Bloomberg sues to get list of banks borrowing from the Fed
Should the Federal Reserve have to disclose the names of the banks and other companies that are getting special Fed financial help?
Bloomberg News thinks so. And because the Fed won’t tell, the news organization now is suing for the information.
From a Bloomberg story today:
The Federal Reserve is refusing to identify the recipients of almost $2 trillion of emergency loans from American taxpayers or the troubled assets the central bank is accepting as collateral.
Fed Chairman Ben S. Bernanke and Treasury Secretary Henry M. Paulson said in September they would comply with congressional demands for transparency in a $700 billion bailout of the banking system. Two months later, as the Fed lends far more than that in separate rescue programs that didn't require approval by Congress, Americans have no idea where their money is going or what securities the banks are pledging in return.
Bloomberg News has requested details of the Fed lending under the U.S. Freedom of Information Act and filed a federal lawsuit Nov. 7 seeking to force disclosure.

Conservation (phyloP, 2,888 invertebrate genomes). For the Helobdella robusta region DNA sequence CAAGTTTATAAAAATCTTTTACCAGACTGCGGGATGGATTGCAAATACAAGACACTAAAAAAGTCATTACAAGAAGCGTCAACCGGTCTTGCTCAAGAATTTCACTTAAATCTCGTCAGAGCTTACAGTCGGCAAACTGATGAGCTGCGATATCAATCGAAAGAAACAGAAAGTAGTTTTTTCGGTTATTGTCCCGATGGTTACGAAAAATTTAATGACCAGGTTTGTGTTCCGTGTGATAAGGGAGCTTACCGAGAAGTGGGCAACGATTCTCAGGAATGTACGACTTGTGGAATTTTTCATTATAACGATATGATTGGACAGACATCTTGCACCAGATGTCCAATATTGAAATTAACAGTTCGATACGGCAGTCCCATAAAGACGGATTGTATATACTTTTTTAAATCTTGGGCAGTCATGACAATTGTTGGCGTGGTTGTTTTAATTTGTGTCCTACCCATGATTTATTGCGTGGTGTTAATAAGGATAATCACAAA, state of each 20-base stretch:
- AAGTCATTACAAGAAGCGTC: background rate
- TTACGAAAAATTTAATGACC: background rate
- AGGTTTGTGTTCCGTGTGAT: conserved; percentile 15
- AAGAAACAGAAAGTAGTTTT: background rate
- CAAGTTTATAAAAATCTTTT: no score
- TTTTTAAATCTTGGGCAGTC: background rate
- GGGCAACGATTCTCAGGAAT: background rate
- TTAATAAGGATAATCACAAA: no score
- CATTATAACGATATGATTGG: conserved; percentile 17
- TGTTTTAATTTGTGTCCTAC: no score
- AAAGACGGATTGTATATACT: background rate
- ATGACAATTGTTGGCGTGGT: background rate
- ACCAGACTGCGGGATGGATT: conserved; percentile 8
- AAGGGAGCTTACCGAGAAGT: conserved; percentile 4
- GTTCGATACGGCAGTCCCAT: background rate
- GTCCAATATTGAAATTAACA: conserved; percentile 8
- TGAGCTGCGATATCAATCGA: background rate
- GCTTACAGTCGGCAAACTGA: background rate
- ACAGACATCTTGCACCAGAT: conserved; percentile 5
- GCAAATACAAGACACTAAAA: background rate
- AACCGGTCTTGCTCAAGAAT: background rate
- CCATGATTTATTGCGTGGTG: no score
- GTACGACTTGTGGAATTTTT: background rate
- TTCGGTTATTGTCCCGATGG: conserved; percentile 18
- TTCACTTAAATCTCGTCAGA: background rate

The Fed made the loans under terms of 11 programs, eight of them created in the past 15 months, in the midst of the biggest financial crisis since the Great Depression.
Federal Reserve spokeswoman Michelle Smith declined to comment on the loans or the Bloomberg lawsuit. Treasury spokeswoman Michele Davis didn't respond to a phone call and an e-mail seeking comment.
The Fed, of course, can argue that it has a good reason for keeping borrowers’ identities secret: It doesn’t want to risk another banking panic by giving stock traders and depositors a list of institutions that would immediately be seen as the weakest links in the financial chain. No regulator wants to force a failure if there's a decent chance an institution could survive, with time.
From the Bloomberg story:
Banks oppose any release of information because it might signal weakness and spur short-selling or a run by depositors, said Scott Talbott, senior vice president of government affairs for the Financial Services Roundtable, a Washington trade group.
"You have to balance the need for transparency with protecting the public interest," Talbott said. "Taxpayers have a right to know where their tax dollars are going, but one piece of information standing alone could undermine public confidence in the system."